Let’s go through that again with more details. Each participant has a unique identification number between 1 and n. Participant i generates a random degree t1 polynomial by generating t random secrets a_{i0}, \ldots, a_{i(t-1)} as the coefficients. Next, each party is required to provide a proof of knowledge of a_{i0} as this is their contribution to the shared secret. This is done using the non-interactive Schnorr ID protocol using a random nonce k_i , and using a challenge c_i  equal to the hash of their ID, i, the public keys a_{i0}*G\text{ and }k_i*G as well as all other relevant context to the distributed key generation protocol. Namely sig_i = (k_i*G, k_i + c_ia_{i0}) . Each participant then broadcasts to all other participants their signature as well as all public keys of their coefficients a_{i0}*G,\ldots,a_{i(t-1)}*G . Upon receiving these values, all participants validate all other participants’ signatures. This concludes the first round of interaction.

In the second round, each party securely sends each other participant their share (i, f_k(i))  where k is the id of the sending party and i is the id of the receiving party. Participant i then validates this share using party k’s public keys from the previous round. Upon receiving all counterparty shares, each participant computes the sum s_i = f_1(i) + \cdots + f_n(i) so that s_i is their share of the aggregate secret.

This Distributed Key Generation (DKG) protocol requires only two rounds of communication after which each party has a valid share of the persistent (threshold) aggregate secret (and note that from all coefficient public keys from round 1, each party can compute every other party’s public key s_i*G  and consequently the aggregate public key which is the sum of these).

### FROST Signing Procedure

Now we are ready to construct some threshold signatures! We assume that the n parties sometime in the past have created a t-of-n threshold sharded private key of which they each have a share as described in the previous section.

We begin with a preprocessing round which can be done in advance of signing (say during key generation) but it can also be done as an extra round before signing. During this round participant i creates a list of random single-use nonce pairs (d_{i1}, e_{i1}), (d_{i2}, e_{i2}), \ldots, (d_{i\pi}, e_{i\pi})\text{, where }\pi is the number of signatures this party can participate in generating before another preprocessing round is needed, and publishes (someplace all parties can see) the list of corresponding public keys for these single-use secrets (D_{ij}, E_{ij}) .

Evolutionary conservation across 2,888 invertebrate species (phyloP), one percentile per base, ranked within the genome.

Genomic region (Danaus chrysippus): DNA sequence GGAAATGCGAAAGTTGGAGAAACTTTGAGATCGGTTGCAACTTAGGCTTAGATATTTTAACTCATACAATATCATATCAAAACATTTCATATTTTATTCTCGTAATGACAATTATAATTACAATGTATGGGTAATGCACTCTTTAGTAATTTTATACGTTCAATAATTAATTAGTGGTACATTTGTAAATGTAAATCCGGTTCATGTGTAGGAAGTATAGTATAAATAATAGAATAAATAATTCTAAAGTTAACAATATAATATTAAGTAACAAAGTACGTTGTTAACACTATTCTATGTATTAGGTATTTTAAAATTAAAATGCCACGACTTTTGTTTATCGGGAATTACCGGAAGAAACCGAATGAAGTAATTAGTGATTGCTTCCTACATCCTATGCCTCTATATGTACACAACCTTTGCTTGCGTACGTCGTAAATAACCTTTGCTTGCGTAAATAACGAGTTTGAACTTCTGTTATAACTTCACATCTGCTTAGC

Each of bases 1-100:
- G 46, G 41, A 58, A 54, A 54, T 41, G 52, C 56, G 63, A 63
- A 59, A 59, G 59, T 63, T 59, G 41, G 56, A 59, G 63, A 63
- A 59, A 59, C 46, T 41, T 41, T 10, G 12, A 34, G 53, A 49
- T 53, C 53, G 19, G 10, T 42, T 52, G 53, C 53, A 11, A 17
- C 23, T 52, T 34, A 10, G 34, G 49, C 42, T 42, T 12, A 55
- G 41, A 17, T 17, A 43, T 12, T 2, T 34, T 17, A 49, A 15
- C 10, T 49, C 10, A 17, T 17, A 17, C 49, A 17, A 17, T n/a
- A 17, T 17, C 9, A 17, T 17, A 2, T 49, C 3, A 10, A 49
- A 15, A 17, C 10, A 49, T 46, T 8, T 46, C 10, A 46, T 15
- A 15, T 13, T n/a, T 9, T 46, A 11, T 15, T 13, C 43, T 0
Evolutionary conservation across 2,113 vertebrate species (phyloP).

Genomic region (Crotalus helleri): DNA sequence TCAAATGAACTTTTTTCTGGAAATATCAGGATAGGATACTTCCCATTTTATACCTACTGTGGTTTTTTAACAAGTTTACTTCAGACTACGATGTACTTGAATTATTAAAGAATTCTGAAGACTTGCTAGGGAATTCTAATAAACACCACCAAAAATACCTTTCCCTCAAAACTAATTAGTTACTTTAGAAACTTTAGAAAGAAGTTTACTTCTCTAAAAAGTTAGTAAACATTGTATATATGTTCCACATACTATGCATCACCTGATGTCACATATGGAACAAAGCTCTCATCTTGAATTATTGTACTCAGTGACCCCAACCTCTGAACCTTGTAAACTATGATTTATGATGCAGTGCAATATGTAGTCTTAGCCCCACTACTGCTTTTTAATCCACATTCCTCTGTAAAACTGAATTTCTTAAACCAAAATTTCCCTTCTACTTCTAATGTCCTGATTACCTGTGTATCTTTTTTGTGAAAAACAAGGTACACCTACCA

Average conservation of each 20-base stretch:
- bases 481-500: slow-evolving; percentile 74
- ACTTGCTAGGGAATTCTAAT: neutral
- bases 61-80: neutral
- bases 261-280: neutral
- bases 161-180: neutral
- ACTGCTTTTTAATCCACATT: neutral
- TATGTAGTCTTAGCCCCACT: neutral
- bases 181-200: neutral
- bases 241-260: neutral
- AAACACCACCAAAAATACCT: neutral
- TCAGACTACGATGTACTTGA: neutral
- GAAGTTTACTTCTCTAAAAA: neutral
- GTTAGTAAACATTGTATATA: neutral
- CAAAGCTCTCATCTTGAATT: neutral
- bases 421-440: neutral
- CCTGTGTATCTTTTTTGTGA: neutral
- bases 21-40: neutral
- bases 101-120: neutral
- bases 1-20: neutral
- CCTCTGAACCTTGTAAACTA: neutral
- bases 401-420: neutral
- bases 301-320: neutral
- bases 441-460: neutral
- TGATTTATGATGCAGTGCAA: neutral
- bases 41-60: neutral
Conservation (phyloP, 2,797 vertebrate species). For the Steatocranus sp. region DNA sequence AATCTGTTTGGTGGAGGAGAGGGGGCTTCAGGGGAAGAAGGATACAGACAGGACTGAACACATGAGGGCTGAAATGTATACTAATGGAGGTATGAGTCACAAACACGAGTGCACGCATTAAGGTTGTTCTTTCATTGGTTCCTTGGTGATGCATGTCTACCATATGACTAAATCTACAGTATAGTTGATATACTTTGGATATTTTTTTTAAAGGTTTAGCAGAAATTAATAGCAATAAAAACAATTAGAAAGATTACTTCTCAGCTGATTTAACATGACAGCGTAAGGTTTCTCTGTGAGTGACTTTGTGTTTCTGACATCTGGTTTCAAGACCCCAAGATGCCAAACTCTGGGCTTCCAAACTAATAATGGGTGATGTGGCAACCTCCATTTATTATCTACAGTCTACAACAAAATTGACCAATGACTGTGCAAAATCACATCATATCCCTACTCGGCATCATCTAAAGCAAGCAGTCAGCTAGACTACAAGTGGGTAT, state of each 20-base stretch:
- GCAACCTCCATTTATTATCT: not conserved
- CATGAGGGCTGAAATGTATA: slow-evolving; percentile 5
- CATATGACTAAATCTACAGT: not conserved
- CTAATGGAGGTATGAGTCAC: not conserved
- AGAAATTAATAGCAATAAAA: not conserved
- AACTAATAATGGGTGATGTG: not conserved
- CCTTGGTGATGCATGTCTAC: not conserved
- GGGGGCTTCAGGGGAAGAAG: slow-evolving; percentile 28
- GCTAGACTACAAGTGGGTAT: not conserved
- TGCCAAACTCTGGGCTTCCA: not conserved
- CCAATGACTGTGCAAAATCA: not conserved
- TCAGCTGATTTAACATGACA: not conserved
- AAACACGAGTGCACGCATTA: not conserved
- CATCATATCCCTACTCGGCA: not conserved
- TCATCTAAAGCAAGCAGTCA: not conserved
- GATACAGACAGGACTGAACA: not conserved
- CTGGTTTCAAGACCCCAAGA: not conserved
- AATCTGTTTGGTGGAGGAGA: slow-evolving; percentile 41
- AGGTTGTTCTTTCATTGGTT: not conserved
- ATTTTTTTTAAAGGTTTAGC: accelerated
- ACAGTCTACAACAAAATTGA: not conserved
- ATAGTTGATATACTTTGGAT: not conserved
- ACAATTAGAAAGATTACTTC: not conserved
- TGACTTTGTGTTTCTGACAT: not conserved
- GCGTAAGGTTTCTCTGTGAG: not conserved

Assuming a distributed key has been generated and preprocessing has occurred, we are finally ready to sign a message, m. Some party (likely one of the signers) will take on the role of a Signature Aggregator (SA) and choose a set of t signers (likely including themselves), let’s call this list of ids S. The SA will also retrieve the next unused public keys (D_{ij}, E_{ij})  for each of these signers, let’s call the list B. The SA sends B and the message m to each of the t parties. For each k in S, the binding value \rho_i  is defined to be the hash of i, and B (which commits to the party, all other parties and their nonces), and the message. These binding values are computed by all signers. The aggregate nonce for the signature to be generated is going to be R equal to the sum of each k in S of the points D_{kj} + \rho_k*E_{kj}  and consequently the challenge hash to be signed is the hash of the aggregate public key, R, and the message.

At this point, each signer uses their persistent secret share, s_i (from the DKG), to generate a partial signature. Since s_i is already being used, we will call this partial signature z_i .

z_i = d_{ij} + \rho_i*e_{ij} + H(X, R, m)*s_i*\lambda_i

Note that this is a Schnorr partial signature of m using one-time-use private key d_{ij} + \rho_i*e_{ij} and private key s_i*\lambda_i where you’ll recall \lambda_i is a constant number defined for each possible S which we defined in our Polynomial Interpolation section which convert Shamir secret shares into additive ones (i.e. the aggregate private key is equal to the sum of the t terms s_i*\lambda_i ).

The signature aggregator, SA, receives all of these partial signatures and validates them. Assuming they all pass validation, the SA then simply adds all of the signatures together to get

z = z_1 + \cdots + z_t

And finally we have (R, z) is a valid Schnorr signature for the (threshold) aggregate key from the original DKG!

This concludes our discussion of Schnorr threshold signature schemes. Stay tuned for more posts yet-to-come about Schnorr blind signatures and Taproot more generally.